Caring For A Wooden Clarinet

Caring for a Wooden Clarinet
By Tim Brennan

As a former music educator, and a parent, I would frequently remind my students that the holidays are a perfect time to make requests for additional "cool" band gear to enhance their musical experience. My students would come back after a birthday or a holiday, excited to show me their new gear. This ranged from music stands, to mutes, and sometimes, a new instrument.

A wooden clarinet is a perfect gift for the advanced clarinet student who is looking for a new challenge. Parents take note, this step will be financially significant, and proper care is vitally important.

Step-up and professional clarinets differ from student clarinets in a number of ways, but the body material of the clarinet between beginning and advanced models is the biggest difference and requires attention. Step-up and professional model clarinets are made with a wooden body, whereas student model clarinets are made with a resin/plastic body. What do we know about wood? Wood expands and contracts with changes in temperature and humidity. Below we list a few guidelines to follow if you think you or your student is ready to take this step. These points are important to follow so your new wooden clarinet stays in top condition.

1. Never play your wooden clarinet when the instrument is cold. Let it warm up to room temperature before playing. Our breath is warm, if we play our wooden clarinet without letting the wood come to room temperature, the heat from our breath could potentially cause the wood to crack.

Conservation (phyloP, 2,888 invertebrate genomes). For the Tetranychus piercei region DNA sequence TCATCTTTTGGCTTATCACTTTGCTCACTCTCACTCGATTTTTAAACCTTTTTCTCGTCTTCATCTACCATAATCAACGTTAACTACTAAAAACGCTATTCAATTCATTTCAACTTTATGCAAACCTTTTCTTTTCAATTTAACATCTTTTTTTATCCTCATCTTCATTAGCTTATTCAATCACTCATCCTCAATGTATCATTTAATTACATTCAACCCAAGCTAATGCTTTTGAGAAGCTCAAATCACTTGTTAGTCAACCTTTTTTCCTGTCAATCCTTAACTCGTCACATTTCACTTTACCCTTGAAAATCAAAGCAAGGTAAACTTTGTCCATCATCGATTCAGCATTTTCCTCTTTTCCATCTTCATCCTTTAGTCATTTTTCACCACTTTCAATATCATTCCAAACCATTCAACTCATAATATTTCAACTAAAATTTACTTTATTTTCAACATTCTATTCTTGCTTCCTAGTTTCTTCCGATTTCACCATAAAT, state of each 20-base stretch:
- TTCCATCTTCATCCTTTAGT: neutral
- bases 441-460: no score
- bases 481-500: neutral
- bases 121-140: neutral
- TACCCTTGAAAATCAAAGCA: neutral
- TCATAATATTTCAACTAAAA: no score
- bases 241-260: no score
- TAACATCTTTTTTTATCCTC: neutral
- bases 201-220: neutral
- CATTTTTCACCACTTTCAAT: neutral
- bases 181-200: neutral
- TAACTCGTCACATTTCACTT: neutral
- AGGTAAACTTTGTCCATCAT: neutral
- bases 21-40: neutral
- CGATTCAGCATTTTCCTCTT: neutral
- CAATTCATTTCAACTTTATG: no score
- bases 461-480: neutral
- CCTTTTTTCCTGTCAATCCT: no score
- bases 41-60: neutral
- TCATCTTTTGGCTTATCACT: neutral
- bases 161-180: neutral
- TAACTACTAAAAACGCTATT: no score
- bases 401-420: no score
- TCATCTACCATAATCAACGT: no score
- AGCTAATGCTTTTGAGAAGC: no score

Wooden Clarinet
Shocked Face

2. Never submit your clarinet to extreme temperatures. This includes marching, do not march with your wooden clarinet. (Keep the plastic bodied clarinet you started on, you'll need it for marching band).

3. There will be a break-in period with key steps to follow. Read these steps carefully:

  • Play your new instrument only 15 minutes a day for the first week.
  • During the second week, you can play the clarinet twice a day for 15 minutes each.
  • Gradually increase your playing time until you are at normal practice time.

The longer the break-in time, the less likely your new wooden clarinet will crack.

Cold Temperature

4. During the winter months, if you live in an area with cold weather, the chance of cracking your wooden clarinet is greater due to the drier air. Purchasing a humidifier to keep in the case will help a great deal. We carry a product called a "Dampit," which is a humidifier made for wooden instruments. The Dampit works to maintain the humidity levels in your instrument case. 

Swab

 

5. Be sure to swab your wooden clarinet after each play session, and if you run into a marathon practice session, swab periodically.

 

Following these simple steps will ensure you have success and are able to enjoy your new instrument to the fullest. It only takes a small amount of care to keep your new instrument looking and sounding it's best for years to come. Your friends and family will be amazed and truly excited to hear your wonderful new sound!